Suskind and other Bush detractors (and make no mistake, Suskind’s story is a hit piece -- a smart, informative hit piece, but a hit piece all the same) document Bush’s tautological thinking, but they fall short of taking it seriously. That’s a point Mark McKinnon, one of Bush’s media advisors, tries to hammer home in brutal fashion when he tells Suskind, “ ‘When you attack him for his malaprops, his jumbled syntax, it’s good for us. Because you know what [Bush supporters] don’t like? They don’t like you!’”

Beyond the schoolyard shoving aspects of this declaration, there’s some insight. Suskind reads McKinnon's comment as an attack on snobbery; in fact, it’s an angry defense of positive thinking, of creating one’s own reality. Bush believers long for absolutes, but they don't care about empirical definitions. They're not literalists, in the sense that they don't cling to language. In fact, they don't trust language, which is why they read clunky, soulless translations of scripture, when they read it at all. The Community Bible Study approach to biblical education through which Bush found his faith is not based on intense reading, but on personal meditations built around a sentence or two. Bush himself doesn't study the Bible; he samples phrases and invokes them like spells . . . .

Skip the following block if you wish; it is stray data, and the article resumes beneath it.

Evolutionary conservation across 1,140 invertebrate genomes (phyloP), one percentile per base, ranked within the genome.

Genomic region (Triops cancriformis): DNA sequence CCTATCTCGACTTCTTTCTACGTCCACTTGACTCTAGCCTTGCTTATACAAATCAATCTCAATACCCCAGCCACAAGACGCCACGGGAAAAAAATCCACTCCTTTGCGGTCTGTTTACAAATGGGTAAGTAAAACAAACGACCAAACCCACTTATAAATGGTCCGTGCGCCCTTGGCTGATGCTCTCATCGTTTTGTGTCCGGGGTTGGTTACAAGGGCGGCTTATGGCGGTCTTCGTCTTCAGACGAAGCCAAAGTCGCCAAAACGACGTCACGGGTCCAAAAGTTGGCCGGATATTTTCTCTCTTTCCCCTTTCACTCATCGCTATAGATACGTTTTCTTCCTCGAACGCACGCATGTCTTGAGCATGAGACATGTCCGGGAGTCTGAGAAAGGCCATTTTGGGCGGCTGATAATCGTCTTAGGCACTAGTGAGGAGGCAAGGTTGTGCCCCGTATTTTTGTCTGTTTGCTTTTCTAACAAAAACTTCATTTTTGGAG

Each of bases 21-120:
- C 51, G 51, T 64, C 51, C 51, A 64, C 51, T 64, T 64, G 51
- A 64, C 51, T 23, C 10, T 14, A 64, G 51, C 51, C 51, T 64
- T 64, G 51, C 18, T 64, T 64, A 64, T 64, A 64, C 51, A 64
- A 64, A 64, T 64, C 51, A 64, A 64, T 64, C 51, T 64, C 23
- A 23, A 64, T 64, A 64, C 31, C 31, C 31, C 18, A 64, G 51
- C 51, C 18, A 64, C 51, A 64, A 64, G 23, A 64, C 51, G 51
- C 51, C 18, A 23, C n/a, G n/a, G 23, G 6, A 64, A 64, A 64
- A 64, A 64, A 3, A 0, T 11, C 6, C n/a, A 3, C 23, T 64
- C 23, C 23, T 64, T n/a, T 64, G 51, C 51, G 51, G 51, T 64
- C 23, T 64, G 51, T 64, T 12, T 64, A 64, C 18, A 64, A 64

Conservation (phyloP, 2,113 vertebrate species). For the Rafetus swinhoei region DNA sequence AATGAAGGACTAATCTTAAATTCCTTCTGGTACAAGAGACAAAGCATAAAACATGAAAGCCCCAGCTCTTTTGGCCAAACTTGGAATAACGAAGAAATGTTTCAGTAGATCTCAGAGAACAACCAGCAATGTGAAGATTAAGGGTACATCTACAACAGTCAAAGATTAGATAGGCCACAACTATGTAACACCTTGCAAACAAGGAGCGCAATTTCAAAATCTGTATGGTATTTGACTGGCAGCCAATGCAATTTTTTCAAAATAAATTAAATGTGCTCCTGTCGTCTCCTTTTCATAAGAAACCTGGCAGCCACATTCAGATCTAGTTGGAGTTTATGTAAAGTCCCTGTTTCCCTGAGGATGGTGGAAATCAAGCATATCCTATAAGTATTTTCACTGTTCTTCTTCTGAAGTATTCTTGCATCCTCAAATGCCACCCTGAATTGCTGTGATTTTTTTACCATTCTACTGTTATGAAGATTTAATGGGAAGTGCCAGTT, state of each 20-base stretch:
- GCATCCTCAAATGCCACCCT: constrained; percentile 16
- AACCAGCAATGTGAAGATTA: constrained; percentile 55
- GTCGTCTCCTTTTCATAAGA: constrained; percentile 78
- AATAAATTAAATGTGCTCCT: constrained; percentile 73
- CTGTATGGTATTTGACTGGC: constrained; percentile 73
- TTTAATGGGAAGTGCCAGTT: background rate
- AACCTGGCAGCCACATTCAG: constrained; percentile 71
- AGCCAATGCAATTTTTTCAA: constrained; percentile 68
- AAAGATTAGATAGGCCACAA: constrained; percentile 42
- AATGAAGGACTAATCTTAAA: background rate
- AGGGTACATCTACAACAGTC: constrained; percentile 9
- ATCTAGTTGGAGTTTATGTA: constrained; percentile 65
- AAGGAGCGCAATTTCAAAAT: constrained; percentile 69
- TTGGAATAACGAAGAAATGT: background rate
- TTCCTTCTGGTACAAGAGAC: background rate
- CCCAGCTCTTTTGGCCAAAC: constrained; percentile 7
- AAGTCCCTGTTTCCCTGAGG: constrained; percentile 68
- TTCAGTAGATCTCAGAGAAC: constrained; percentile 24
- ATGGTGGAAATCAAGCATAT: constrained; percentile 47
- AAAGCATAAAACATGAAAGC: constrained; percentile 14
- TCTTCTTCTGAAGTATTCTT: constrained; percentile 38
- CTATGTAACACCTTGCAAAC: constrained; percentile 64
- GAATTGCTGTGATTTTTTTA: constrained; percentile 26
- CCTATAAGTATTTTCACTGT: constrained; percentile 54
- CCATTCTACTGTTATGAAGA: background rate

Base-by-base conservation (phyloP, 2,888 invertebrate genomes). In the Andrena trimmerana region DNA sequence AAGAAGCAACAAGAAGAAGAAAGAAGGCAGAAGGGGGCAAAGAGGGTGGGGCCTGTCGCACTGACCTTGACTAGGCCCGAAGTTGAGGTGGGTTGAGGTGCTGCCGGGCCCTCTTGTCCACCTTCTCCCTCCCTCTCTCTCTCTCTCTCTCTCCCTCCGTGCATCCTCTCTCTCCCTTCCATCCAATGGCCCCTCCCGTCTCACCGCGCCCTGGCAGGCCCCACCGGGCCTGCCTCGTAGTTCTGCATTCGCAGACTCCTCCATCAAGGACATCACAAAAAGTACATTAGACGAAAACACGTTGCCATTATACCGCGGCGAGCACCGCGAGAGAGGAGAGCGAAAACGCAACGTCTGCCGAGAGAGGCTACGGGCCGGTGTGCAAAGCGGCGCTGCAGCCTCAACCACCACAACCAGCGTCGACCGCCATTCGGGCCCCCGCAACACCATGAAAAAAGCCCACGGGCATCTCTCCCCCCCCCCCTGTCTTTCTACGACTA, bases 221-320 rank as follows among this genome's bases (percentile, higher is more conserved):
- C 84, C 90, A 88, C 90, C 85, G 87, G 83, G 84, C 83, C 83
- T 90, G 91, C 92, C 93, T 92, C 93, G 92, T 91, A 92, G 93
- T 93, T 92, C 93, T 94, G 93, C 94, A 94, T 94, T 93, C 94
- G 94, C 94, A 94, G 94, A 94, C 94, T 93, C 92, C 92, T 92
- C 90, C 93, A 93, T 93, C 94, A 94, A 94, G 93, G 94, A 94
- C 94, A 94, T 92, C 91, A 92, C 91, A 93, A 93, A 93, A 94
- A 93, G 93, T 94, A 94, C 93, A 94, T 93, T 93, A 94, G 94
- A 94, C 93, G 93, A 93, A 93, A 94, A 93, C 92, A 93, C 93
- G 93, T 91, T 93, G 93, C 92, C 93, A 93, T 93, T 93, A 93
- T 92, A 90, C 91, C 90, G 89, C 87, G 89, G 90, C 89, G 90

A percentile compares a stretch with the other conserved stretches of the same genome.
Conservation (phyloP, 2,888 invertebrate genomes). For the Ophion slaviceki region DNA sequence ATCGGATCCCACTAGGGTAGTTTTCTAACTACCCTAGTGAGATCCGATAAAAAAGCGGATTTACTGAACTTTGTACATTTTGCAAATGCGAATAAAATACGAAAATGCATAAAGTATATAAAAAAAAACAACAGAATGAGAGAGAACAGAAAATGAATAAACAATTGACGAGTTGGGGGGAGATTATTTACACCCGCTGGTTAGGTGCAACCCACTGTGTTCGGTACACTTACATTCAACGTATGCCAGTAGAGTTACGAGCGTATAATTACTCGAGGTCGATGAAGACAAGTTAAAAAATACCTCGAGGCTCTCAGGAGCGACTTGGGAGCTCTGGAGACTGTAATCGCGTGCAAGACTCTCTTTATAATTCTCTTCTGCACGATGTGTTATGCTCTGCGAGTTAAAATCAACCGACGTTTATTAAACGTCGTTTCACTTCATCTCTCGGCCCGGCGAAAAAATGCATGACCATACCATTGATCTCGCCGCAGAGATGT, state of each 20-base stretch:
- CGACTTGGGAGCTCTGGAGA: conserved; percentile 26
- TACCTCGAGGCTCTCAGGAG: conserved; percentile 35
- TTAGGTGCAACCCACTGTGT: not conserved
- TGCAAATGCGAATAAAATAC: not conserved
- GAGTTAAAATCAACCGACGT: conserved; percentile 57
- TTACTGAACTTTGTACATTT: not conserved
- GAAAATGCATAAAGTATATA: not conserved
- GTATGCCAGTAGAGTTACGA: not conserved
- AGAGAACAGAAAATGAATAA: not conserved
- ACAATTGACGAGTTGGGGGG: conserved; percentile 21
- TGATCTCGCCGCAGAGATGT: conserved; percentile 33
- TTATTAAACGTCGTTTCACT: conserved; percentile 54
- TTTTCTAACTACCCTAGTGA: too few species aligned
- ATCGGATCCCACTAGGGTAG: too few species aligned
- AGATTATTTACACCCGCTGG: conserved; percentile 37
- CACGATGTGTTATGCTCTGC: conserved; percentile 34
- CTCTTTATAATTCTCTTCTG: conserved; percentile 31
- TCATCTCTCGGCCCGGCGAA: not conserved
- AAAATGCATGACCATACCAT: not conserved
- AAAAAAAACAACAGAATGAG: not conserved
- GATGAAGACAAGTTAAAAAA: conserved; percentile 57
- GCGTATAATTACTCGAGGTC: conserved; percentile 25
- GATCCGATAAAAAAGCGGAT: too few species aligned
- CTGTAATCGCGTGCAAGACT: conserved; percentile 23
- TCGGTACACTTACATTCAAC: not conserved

I happen to like the idea that faith is a path away from easy certainty, but I know it’s just that -- an idea. Wallis’ idea, and that of one strain of Christianity. It's not an idea shared by many New Age religions. Such beliefs emphasize that certainty is easy, if you'll just give up the illusion of reality, since certainty is as close to you as your own heart. One need not investigate with the tools of rationalism, but rather, simply -- the simplicity of it all is key -- feel.

Bush feels. The press, so far, does not. In grappling with Bush’s presidency, it has expanded its range, developed a more nuanced understanding of traditional Christian fundamentalism, recognized liberal evangelicalism, and acknowledged the limitations of Enlightenment thinking. But it still can’t account for the kind of magic that says, If you believe you can do something -- become president despite losing the popular vote, launch a war without evidence, and maybe, if you REALLY believe, get re-elected anyway -- you can.